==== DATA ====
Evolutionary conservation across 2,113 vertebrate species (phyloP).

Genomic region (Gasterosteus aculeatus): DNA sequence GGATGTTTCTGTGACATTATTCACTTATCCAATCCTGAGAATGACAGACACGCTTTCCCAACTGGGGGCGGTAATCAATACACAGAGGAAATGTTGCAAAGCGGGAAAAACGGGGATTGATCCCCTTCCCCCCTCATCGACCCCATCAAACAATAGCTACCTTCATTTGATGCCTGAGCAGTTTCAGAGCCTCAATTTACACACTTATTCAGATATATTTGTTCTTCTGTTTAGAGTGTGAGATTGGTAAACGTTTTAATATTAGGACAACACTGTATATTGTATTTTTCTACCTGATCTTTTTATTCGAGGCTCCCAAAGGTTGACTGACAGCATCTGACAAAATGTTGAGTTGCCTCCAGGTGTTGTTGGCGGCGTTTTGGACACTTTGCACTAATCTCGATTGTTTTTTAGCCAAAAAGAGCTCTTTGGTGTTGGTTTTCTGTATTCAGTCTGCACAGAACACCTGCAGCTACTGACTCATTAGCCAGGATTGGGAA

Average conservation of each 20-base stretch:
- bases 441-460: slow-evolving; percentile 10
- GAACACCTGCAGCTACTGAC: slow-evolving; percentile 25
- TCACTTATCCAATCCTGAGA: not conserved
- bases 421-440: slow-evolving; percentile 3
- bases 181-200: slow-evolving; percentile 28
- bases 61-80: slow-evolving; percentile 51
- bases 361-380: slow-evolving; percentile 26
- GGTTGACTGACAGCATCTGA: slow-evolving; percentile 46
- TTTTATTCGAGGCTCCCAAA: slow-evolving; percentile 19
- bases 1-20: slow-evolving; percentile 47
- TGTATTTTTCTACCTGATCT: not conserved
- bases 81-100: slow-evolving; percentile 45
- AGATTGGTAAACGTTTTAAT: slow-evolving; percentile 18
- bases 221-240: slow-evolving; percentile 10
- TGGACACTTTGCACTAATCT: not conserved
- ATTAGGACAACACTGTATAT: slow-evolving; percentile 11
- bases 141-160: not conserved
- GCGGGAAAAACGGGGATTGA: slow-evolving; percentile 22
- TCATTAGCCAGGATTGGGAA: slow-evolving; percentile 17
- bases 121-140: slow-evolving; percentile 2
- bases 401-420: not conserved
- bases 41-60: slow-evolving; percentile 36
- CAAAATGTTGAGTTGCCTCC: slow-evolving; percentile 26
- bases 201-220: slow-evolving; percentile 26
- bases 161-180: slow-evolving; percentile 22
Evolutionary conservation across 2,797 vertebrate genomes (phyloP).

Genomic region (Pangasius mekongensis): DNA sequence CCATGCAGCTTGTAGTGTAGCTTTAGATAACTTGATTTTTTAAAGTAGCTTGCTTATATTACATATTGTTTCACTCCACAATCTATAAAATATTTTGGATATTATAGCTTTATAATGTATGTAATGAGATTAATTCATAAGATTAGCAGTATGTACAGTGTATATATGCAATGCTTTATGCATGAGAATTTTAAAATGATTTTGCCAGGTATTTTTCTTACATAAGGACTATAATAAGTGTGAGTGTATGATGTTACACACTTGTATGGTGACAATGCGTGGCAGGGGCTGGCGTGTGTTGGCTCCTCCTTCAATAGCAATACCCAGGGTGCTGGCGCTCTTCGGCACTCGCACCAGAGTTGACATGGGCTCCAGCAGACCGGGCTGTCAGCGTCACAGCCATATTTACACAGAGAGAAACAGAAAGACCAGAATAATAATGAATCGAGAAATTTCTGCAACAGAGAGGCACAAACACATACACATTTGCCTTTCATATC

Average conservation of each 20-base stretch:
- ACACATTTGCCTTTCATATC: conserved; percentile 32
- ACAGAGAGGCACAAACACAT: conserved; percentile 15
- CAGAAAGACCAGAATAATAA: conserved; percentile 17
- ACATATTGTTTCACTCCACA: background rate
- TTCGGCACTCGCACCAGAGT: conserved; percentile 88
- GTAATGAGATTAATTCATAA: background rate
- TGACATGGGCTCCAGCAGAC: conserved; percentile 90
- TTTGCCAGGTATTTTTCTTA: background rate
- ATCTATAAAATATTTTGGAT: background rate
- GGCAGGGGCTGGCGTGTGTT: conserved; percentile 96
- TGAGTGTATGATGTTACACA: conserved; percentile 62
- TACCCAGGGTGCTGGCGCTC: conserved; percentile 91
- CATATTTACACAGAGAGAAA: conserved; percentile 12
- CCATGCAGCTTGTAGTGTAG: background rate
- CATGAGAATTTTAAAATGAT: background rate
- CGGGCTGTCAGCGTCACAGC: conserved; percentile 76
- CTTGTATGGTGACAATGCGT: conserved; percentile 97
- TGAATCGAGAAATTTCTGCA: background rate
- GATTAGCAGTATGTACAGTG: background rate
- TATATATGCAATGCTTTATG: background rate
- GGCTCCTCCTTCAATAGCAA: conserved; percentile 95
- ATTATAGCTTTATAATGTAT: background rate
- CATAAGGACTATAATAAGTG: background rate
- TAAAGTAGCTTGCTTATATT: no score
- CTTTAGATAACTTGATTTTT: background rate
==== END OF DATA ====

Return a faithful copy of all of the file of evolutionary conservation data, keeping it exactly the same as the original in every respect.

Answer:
Evolutionary conservation across 2,113 vertebrate species (phyloP).

Genomic region (Gasterosteus aculeatus): DNA sequence GGATGTTTCTGTGACATTATTCACTTATCCAATCCTGAGAATGACAGACACGCTTTCCCAACTGGGGGCGGTAATCAATACACAGAGGAAATGTTGCAAAGCGGGAAAAACGGGGATTGATCCCCTTCCCCCCTCATCGACCCCATCAAACAATAGCTACCTTCATTTGATGCCTGAGCAGTTTCAGAGCCTCAATTTACACACTTATTCAGATATATTTGTTCTTCTGTTTAGAGTGTGAGATTGGTAAACGTTTTAATATTAGGACAACACTGTATATTGTATTTTTCTACCTGATCTTTTTATTCGAGGCTCCCAAAGGTTGACTGACAGCATCTGACAAAATGTTGAGTTGCCTCCAGGTGTTGTTGGCGGCGTTTTGGACACTTTGCACTAATCTCGATTGTTTTTTAGCCAAAAAGAGCTCTTTGGTGTTGGTTTTCTGTATTCAGTCTGCACAGAACACCTGCAGCTACTGACTCATTAGCCAGGATTGGGAA

Average conservation of each 20-base stretch:
- bases 441-460: slow-evolving; percentile 10
- GAACACCTGCAGCTACTGAC: slow-evolving; percentile 25
- TCACTTATCCAATCCTGAGA: not conserved
- bases 421-440: slow-evolving; percentile 3
- bases 181-200: slow-evolving; percentile 28
- bases 61-80: slow-evolving; percentile 51
- bases 361-380: slow-evolving; percentile 26
- GGTTGACTGACAGCATCTGA: slow-evolving; percentile 46
- TTTTATTCGAGGCTCCCAAA: slow-evolving; percentile 19
- bases 1-20: slow-evolving; percentile 47
- TGTATTTTTCTACCTGATCT: not conserved
- bases 81-100: slow-evolving; percentile 45
- AGATTGGTAAACGTTTTAAT: slow-evolving; percentile 18
- bases 221-240: slow-evolving; percentile 10
- TGGACACTTTGCACTAATCT: not conserved
- ATTAGGACAACACTGTATAT: slow-evolving; percentile 11
- bases 141-160: not conserved
- GCGGGAAAAACGGGGATTGA: slow-evolving; percentile 22
- TCATTAGCCAGGATTGGGAA: slow-evolving; percentile 17
- bases 121-140: slow-evolving; percentile 2
- bases 401-420: not conserved
- bases 41-60: slow-evolving; percentile 36
- CAAAATGTTGAGTTGCCTCC: slow-evolving; percentile 26
- bases 201-220: slow-evolving; percentile 26
- bases 161-180: slow-evolving; percentile 22
Evolutionary conservation across 2,797 vertebrate genomes (phyloP).

Genomic region (Pangasius mekongensis): DNA sequence CCATGCAGCTTGTAGTGTAGCTTTAGATAACTTGATTTTTTAAAGTAGCTTGCTTATATTACATATTGTTTCACTCCACAATCTATAAAATATTTTGGATATTATAGCTTTATAATGTATGTAATGAGATTAATTCATAAGATTAGCAGTATGTACAGTGTATATATGCAATGCTTTATGCATGAGAATTTTAAAATGATTTTGCCAGGTATTTTTCTTACATAAGGACTATAATAAGTGTGAGTGTATGATGTTACACACTTGTATGGTGACAATGCGTGGCAGGGGCTGGCGTGTGTTGGCTCCTCCTTCAATAGCAATACCCAGGGTGCTGGCGCTCTTCGGCACTCGCACCAGAGTTGACATGGGCTCCAGCAGACCGGGCTGTCAGCGTCACAGCCATATTTACACAGAGAGAAACAGAAAGACCAGAATAATAATGAATCGAGAAATTTCTGCAACAGAGAGGCACAAACACATACACATTTGCCTTTCATATC

Average conservation of each 20-base stretch:
- ACACATTTGCCTTTCATATC: conserved; percentile 32
- ACAGAGAGGCACAAACACAT: conserved; percentile 15
- CAGAAAGACCAGAATAATAA: conserved; percentile 17
- ACATATTGTTTCACTCCACA: background rate
- TTCGGCACTCGCACCAGAGT: conserved; percentile 88
- GTAATGAGATTAATTCATAA: background rate
- TGACATGGGCTCCAGCAGAC: conserved; percentile 90
- TTTGCCAGGTATTTTTCTTA: background rate
- ATCTATAAAATATTTTGGAT: background rate
- GGCAGGGGCTGGCGTGTGTT: conserved; percentile 96
- TGAGTGTATGATGTTACACA: conserved; percentile 62
- TACCCAGGGTGCTGGCGCTC: conserved; percentile 91
- CATATTTACACAGAGAGAAA: conserved; percentile 12
- CCATGCAGCTTGTAGTGTAG: background rate
- CATGAGAATTTTAAAATGAT: background rate
- CGGGCTGTCAGCGTCACAGC: conserved; percentile 76
- CTTGTATGGTGACAATGCGT: conserved; percentile 97
- TGAATCGAGAAATTTCTGCA: background rate
- GATTAGCAGTATGTACAGTG: background rate
- TATATATGCAATGCTTTATG: background rate
- GGCTCCTCCTTCAATAGCAA: conserved; percentile 95
- ATTATAGCTTTATAATGTAT: background rate
- CATAAGGACTATAATAAGTG: background rate
- TAAAGTAGCTTGCTTATATT: no score
- CTTTAGATAACTTGATTTTT: background rate